Teaching cybersecurity akin to learning to drive

Enterprises have hardened their perimeters with VPNs, firewalls and intrusion detection systems, but routing protocols, the fundamental element of any corporate network, typically remain untouched.

Decades ago, the auto industry fought tooth and nail against adding safety equipment. Teaching drivers was the way to make the roads safer, it contended.

One can see a similar parallel with the debate over improving cybersecurity today. Last week, The Awareness and Outreach Task Force issued recommendations for raising cybersecurity awareness with proposals for everything from public service announcements to a teaching tour for C-level execs.

"Generally, many private enterprises, public entities and home users lack the resources to adequately manage cybersecurity risk," the task force said in its report. "Internet users must be made aware of the importance of sound cybersecurity practices and given more user-friendly tools to implement them."

The task force falls under the auspices of the National Cyber Security Partnership, a coalition of trade associations including the U.S. Chamber of Commerce and the Business Software Alliance. Some have said the recommendations perhaps frame security as a problem because users don't know enough, rather than as a consequence of insecure products.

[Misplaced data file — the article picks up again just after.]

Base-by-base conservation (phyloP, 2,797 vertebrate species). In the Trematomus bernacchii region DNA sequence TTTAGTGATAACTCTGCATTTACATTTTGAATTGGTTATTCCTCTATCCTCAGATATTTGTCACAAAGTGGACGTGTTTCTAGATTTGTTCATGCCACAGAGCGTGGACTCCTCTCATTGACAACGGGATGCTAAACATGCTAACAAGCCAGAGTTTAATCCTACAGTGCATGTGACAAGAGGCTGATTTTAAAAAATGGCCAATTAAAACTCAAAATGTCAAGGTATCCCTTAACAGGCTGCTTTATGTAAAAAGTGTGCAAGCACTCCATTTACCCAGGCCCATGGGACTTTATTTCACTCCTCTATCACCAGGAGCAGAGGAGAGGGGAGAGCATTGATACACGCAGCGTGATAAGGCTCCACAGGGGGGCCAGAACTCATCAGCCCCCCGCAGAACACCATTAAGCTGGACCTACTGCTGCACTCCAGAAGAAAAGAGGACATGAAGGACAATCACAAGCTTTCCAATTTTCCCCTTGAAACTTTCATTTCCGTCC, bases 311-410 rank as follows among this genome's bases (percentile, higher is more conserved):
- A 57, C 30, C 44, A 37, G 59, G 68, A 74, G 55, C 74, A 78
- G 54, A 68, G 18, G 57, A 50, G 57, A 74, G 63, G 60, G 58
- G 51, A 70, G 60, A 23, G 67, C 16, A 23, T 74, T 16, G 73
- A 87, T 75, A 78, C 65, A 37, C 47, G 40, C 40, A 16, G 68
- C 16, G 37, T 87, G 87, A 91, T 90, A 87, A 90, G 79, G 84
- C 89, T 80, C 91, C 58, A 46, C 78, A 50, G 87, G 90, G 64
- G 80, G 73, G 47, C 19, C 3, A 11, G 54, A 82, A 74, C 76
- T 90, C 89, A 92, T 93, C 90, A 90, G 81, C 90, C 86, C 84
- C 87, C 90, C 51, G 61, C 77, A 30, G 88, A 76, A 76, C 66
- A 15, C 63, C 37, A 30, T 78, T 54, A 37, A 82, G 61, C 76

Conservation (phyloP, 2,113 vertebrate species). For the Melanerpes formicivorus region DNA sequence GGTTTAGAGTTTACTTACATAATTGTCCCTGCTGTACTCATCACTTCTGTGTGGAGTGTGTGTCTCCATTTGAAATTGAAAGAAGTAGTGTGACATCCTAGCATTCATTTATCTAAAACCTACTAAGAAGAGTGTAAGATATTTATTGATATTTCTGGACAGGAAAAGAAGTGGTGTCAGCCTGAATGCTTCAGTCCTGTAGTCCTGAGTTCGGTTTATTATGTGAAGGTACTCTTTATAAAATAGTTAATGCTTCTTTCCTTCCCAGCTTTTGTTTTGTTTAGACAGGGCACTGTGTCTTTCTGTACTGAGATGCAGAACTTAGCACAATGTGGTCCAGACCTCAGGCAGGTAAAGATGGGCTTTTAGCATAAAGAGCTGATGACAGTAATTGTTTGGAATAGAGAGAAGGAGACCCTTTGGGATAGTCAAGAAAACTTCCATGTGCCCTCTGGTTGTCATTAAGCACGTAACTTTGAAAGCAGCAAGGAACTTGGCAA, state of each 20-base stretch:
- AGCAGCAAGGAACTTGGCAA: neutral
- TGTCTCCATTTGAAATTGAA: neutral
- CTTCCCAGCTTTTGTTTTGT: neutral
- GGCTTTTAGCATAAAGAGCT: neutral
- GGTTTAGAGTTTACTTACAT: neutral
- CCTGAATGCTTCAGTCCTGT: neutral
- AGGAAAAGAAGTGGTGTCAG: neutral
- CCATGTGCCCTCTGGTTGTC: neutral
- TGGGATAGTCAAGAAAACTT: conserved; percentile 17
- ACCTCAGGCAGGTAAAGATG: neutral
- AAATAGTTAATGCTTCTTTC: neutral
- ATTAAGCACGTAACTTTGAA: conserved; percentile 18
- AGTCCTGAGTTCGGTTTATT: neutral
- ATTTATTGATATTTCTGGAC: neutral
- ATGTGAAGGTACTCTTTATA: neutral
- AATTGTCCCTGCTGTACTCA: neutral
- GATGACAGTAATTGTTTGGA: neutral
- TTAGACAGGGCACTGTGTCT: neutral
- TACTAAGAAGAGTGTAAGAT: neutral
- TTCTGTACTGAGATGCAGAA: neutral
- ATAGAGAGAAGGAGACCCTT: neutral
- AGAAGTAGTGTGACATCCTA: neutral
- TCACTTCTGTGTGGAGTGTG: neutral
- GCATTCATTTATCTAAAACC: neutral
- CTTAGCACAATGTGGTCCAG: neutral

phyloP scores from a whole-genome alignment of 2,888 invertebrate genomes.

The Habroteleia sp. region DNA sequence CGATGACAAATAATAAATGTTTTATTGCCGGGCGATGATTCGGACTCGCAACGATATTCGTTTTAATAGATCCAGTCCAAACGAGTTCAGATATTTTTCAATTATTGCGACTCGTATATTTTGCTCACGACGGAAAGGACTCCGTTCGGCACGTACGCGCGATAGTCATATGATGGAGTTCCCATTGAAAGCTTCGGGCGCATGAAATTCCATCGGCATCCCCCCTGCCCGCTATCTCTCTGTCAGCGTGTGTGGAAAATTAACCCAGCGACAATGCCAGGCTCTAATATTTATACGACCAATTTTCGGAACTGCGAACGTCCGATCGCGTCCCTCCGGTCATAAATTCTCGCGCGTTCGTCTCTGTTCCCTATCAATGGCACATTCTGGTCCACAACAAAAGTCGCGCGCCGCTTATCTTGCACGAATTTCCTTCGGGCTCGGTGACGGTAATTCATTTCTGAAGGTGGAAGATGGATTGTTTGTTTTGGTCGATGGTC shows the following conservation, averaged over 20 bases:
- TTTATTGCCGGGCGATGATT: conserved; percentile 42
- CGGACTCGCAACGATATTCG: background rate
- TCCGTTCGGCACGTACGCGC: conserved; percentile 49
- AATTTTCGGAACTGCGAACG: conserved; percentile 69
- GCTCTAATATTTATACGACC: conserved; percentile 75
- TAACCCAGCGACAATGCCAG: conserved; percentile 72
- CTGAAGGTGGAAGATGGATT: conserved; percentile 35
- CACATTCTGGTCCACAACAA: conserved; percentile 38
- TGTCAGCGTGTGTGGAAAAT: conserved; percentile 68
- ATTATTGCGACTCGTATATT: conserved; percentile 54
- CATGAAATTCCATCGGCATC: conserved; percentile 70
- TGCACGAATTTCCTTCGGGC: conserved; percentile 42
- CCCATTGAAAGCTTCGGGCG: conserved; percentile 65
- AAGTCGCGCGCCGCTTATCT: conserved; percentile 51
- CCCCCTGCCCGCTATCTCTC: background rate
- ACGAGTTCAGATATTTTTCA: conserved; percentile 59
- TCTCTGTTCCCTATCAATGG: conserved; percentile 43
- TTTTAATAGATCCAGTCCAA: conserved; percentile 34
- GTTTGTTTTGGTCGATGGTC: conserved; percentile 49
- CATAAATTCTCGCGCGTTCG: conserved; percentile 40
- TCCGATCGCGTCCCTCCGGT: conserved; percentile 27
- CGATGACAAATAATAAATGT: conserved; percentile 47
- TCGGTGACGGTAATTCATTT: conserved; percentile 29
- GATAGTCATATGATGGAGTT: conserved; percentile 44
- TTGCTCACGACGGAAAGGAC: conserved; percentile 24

There is nothing wrong with the recommendations per se, said Alan Paller, director of research at The SANS Institute. But the recommendations' thrust is "users are stupid," he said.

For Paller, user awareness is about 25% of the problem. The rest is finding ways to minimize security issues. Instead of recommending the government mandate security, he suggests the federal government can use its unique size as a technology purchaser to mandate software vendors sell products with recommended levels of security. "It's the only big thing the government can do," he said.

For example, Paller said computers should come with virtually everything turned off. The user would then be prompted to download patches when turning on services. He'd also like to see a secure way for people to download software updates they can trust.

Currently, many users are caught when they get a new system, which features an operating system that needs to be patched out of the box. "They get hit before they are able to download the necessary patches," Paller said.

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